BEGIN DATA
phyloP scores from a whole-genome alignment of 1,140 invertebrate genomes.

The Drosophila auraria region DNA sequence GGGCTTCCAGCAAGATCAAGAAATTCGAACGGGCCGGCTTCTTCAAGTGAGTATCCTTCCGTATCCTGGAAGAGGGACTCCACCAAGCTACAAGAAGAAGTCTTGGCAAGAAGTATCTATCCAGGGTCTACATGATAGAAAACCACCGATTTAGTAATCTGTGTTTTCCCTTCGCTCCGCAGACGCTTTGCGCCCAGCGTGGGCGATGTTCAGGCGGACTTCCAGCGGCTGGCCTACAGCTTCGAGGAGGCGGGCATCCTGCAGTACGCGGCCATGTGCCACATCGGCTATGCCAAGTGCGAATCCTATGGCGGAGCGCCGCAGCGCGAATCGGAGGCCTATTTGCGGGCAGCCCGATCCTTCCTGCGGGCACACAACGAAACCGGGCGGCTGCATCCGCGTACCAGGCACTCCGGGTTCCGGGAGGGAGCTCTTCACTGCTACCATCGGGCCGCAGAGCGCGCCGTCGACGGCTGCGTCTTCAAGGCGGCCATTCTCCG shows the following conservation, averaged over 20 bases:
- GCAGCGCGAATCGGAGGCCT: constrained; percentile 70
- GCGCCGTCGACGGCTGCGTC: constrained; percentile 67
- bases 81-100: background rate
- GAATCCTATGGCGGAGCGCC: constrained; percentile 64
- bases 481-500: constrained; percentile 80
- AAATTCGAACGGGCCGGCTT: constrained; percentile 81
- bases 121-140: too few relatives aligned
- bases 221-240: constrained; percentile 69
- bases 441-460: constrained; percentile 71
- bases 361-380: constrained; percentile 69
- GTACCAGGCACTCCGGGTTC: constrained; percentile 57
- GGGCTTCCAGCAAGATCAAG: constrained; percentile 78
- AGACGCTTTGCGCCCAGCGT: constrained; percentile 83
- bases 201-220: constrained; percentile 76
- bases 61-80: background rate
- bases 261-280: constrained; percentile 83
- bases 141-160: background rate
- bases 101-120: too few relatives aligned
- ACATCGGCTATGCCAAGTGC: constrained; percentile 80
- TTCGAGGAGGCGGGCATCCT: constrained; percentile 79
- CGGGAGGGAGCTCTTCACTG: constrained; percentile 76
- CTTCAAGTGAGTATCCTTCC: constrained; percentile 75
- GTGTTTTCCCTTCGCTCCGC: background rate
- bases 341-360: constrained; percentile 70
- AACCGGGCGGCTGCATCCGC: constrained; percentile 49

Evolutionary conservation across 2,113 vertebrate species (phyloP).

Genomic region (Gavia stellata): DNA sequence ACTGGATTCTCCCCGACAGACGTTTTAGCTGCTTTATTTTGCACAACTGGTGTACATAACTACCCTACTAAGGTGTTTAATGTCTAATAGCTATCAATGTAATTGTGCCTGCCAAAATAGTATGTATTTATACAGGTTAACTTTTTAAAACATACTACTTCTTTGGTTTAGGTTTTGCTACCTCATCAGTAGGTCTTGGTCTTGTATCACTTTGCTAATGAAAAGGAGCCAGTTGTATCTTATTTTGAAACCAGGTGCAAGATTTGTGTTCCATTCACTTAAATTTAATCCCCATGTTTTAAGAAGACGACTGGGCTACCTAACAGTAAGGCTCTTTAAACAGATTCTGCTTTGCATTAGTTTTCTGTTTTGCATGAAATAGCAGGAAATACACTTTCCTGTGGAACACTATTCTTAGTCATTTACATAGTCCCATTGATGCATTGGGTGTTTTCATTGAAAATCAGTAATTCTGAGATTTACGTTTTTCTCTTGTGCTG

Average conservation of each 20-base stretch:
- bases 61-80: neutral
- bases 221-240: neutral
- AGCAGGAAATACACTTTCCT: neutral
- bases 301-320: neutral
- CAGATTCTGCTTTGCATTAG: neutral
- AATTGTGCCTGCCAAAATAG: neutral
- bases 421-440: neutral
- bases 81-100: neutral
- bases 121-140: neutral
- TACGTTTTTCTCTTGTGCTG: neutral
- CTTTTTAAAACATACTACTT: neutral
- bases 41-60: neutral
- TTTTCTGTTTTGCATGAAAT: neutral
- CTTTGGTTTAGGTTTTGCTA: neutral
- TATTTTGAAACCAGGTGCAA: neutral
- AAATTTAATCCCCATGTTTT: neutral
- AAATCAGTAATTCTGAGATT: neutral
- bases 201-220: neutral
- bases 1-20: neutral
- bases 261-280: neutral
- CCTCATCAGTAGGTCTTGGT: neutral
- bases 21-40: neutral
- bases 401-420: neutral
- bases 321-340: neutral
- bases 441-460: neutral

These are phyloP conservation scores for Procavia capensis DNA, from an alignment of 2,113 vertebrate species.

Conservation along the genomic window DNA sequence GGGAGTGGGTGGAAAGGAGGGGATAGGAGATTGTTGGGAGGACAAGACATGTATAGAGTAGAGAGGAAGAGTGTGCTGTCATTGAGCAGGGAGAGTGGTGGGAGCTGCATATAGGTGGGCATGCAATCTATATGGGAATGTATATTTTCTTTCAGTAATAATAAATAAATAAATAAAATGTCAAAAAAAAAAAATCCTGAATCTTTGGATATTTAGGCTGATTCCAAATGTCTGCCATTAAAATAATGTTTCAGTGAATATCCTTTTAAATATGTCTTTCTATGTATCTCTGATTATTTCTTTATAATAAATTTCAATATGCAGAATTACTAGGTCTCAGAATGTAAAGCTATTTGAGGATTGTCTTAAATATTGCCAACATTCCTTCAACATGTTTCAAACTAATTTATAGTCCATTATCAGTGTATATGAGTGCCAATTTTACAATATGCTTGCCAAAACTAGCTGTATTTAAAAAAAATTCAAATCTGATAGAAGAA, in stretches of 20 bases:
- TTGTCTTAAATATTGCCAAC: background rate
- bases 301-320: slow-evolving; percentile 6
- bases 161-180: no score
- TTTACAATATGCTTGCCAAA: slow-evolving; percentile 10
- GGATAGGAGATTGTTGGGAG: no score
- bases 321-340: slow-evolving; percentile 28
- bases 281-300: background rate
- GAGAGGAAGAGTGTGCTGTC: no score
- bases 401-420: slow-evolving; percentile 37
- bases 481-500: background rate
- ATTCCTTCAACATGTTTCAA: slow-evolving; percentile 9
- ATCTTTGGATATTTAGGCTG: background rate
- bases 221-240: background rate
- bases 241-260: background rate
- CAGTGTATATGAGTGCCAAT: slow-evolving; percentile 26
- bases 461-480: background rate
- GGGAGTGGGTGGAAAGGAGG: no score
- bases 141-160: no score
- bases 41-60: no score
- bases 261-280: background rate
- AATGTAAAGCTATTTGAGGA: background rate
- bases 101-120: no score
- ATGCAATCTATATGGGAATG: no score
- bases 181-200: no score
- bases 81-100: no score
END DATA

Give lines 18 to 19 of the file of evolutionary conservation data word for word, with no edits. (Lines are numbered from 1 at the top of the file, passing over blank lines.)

- bases 261-280: constrained; percentile 83
- bases 141-160: background rate